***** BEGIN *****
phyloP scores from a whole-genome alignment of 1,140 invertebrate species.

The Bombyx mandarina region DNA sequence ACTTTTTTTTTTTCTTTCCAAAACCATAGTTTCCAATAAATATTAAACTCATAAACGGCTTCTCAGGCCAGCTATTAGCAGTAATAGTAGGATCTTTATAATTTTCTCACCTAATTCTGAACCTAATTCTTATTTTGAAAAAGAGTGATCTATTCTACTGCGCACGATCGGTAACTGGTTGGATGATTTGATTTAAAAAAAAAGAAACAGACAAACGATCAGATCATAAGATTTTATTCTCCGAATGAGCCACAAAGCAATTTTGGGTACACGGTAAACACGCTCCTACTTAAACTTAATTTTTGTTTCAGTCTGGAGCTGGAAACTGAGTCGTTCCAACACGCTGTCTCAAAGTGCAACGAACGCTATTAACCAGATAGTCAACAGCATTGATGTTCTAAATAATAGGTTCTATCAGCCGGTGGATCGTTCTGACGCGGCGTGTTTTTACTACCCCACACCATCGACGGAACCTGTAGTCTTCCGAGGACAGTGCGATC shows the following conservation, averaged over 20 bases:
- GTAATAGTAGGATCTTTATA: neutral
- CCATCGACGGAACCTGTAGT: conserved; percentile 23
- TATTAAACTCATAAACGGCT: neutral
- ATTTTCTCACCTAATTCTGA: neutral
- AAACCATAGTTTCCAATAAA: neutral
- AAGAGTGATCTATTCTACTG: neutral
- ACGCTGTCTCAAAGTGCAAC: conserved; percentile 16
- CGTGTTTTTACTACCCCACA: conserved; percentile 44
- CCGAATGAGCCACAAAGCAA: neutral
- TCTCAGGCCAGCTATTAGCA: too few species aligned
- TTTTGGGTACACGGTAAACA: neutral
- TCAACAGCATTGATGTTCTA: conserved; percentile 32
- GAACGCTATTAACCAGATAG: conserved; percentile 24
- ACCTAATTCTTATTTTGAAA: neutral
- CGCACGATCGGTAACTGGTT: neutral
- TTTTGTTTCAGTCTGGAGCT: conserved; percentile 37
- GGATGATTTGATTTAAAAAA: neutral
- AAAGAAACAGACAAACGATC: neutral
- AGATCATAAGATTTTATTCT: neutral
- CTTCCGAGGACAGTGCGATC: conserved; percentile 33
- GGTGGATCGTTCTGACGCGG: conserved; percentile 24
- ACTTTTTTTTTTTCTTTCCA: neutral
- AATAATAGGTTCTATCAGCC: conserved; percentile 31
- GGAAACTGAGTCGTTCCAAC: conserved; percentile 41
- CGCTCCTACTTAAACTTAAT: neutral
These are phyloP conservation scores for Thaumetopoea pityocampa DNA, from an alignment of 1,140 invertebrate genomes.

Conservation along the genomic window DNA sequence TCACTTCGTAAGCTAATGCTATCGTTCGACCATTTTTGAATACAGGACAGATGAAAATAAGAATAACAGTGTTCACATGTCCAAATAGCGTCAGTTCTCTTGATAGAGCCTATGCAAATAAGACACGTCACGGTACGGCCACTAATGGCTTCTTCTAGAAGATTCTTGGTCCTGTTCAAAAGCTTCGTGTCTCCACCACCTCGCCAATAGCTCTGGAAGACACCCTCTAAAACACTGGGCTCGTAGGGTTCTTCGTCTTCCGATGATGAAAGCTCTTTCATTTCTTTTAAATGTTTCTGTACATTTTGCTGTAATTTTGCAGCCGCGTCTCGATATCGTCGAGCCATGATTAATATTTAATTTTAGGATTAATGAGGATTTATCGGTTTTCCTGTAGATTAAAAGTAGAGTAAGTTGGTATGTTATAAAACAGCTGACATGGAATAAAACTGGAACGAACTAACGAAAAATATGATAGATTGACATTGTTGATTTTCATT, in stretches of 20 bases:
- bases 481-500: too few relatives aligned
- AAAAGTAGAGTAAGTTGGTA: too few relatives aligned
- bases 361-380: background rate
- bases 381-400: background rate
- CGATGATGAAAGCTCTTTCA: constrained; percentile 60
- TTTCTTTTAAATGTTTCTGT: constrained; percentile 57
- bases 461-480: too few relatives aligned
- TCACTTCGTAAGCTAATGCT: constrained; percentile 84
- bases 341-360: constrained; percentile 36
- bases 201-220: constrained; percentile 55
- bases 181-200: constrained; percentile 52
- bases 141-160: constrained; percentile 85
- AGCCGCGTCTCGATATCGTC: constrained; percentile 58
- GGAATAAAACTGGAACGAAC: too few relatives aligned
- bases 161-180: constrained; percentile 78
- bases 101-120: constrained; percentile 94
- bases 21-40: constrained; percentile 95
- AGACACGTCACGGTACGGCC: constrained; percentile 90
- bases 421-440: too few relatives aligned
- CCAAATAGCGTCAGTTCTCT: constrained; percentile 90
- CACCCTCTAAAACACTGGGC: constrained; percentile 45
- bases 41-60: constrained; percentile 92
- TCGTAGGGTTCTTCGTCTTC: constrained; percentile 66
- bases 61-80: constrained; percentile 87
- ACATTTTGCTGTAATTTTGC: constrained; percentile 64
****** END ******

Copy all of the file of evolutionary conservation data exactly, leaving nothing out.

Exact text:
phyloP scores from a whole-genome alignment of 1,140 invertebrate species.

The Bombyx mandarina region DNA sequence ACTTTTTTTTTTTCTTTCCAAAACCATAGTTTCCAATAAATATTAAACTCATAAACGGCTTCTCAGGCCAGCTATTAGCAGTAATAGTAGGATCTTTATAATTTTCTCACCTAATTCTGAACCTAATTCTTATTTTGAAAAAGAGTGATCTATTCTACTGCGCACGATCGGTAACTGGTTGGATGATTTGATTTAAAAAAAAAGAAACAGACAAACGATCAGATCATAAGATTTTATTCTCCGAATGAGCCACAAAGCAATTTTGGGTACACGGTAAACACGCTCCTACTTAAACTTAATTTTTGTTTCAGTCTGGAGCTGGAAACTGAGTCGTTCCAACACGCTGTCTCAAAGTGCAACGAACGCTATTAACCAGATAGTCAACAGCATTGATGTTCTAAATAATAGGTTCTATCAGCCGGTGGATCGTTCTGACGCGGCGTGTTTTTACTACCCCACACCATCGACGGAACCTGTAGTCTTCCGAGGACAGTGCGATC shows the following conservation, averaged over 20 bases:
- GTAATAGTAGGATCTTTATA: neutral
- CCATCGACGGAACCTGTAGT: conserved; percentile 23
- TATTAAACTCATAAACGGCT: neutral
- ATTTTCTCACCTAATTCTGA: neutral
- AAACCATAGTTTCCAATAAA: neutral
- AAGAGTGATCTATTCTACTG: neutral
- ACGCTGTCTCAAAGTGCAAC: conserved; percentile 16
- CGTGTTTTTACTACCCCACA: conserved; percentile 44
- CCGAATGAGCCACAAAGCAA: neutral
- TCTCAGGCCAGCTATTAGCA: too few species aligned
- TTTTGGGTACACGGTAAACA: neutral
- TCAACAGCATTGATGTTCTA: conserved; percentile 32
- GAACGCTATTAACCAGATAG: conserved; percentile 24
- ACCTAATTCTTATTTTGAAA: neutral
- CGCACGATCGGTAACTGGTT: neutral
- TTTTGTTTCAGTCTGGAGCT: conserved; percentile 37
- GGATGATTTGATTTAAAAAA: neutral
- AAAGAAACAGACAAACGATC: neutral
- AGATCATAAGATTTTATTCT: neutral
- CTTCCGAGGACAGTGCGATC: conserved; percentile 33
- GGTGGATCGTTCTGACGCGG: conserved; percentile 24
- ACTTTTTTTTTTTCTTTCCA: neutral
- AATAATAGGTTCTATCAGCC: conserved; percentile 31
- GGAAACTGAGTCGTTCCAAC: conserved; percentile 41
- CGCTCCTACTTAAACTTAAT: neutral
These are phyloP conservation scores for Thaumetopoea pityocampa DNA, from an alignment of 1,140 invertebrate genomes.

Conservation along the genomic window DNA sequence TCACTTCGTAAGCTAATGCTATCGTTCGACCATTTTTGAATACAGGACAGATGAAAATAAGAATAACAGTGTTCACATGTCCAAATAGCGTCAGTTCTCTTGATAGAGCCTATGCAAATAAGACACGTCACGGTACGGCCACTAATGGCTTCTTCTAGAAGATTCTTGGTCCTGTTCAAAAGCTTCGTGTCTCCACCACCTCGCCAATAGCTCTGGAAGACACCCTCTAAAACACTGGGCTCGTAGGGTTCTTCGTCTTCCGATGATGAAAGCTCTTTCATTTCTTTTAAATGTTTCTGTACATTTTGCTGTAATTTTGCAGCCGCGTCTCGATATCGTCGAGCCATGATTAATATTTAATTTTAGGATTAATGAGGATTTATCGGTTTTCCTGTAGATTAAAAGTAGAGTAAGTTGGTATGTTATAAAACAGCTGACATGGAATAAAACTGGAACGAACTAACGAAAAATATGATAGATTGACATTGTTGATTTTCATT, in stretches of 20 bases:
- bases 481-500: too few relatives aligned
- AAAAGTAGAGTAAGTTGGTA: too few relatives aligned
- bases 361-380: background rate
- bases 381-400: background rate
- CGATGATGAAAGCTCTTTCA: constrained; percentile 60
- TTTCTTTTAAATGTTTCTGT: constrained; percentile 57
- bases 461-480: too few relatives aligned
- TCACTTCGTAAGCTAATGCT: constrained; percentile 84
- bases 341-360: constrained; percentile 36
- bases 201-220: constrained; percentile 55
- bases 181-200: constrained; percentile 52
- bases 141-160: constrained; percentile 85
- AGCCGCGTCTCGATATCGTC: constrained; percentile 58
- GGAATAAAACTGGAACGAAC: too few relatives aligned
- bases 161-180: constrained; percentile 78
- bases 101-120: constrained; percentile 94
- bases 21-40: constrained; percentile 95
- AGACACGTCACGGTACGGCC: constrained; percentile 90
- bases 421-440: too few relatives aligned
- CCAAATAGCGTCAGTTCTCT: constrained; percentile 90
- CACCCTCTAAAACACTGGGC: constrained; percentile 45
- bases 41-60: constrained; percentile 92
- TCGTAGGGTTCTTCGTCTTC: constrained; percentile 66
- bases 61-80: constrained; percentile 87
- ACATTTTGCTGTAATTTTGC: constrained; percentile 64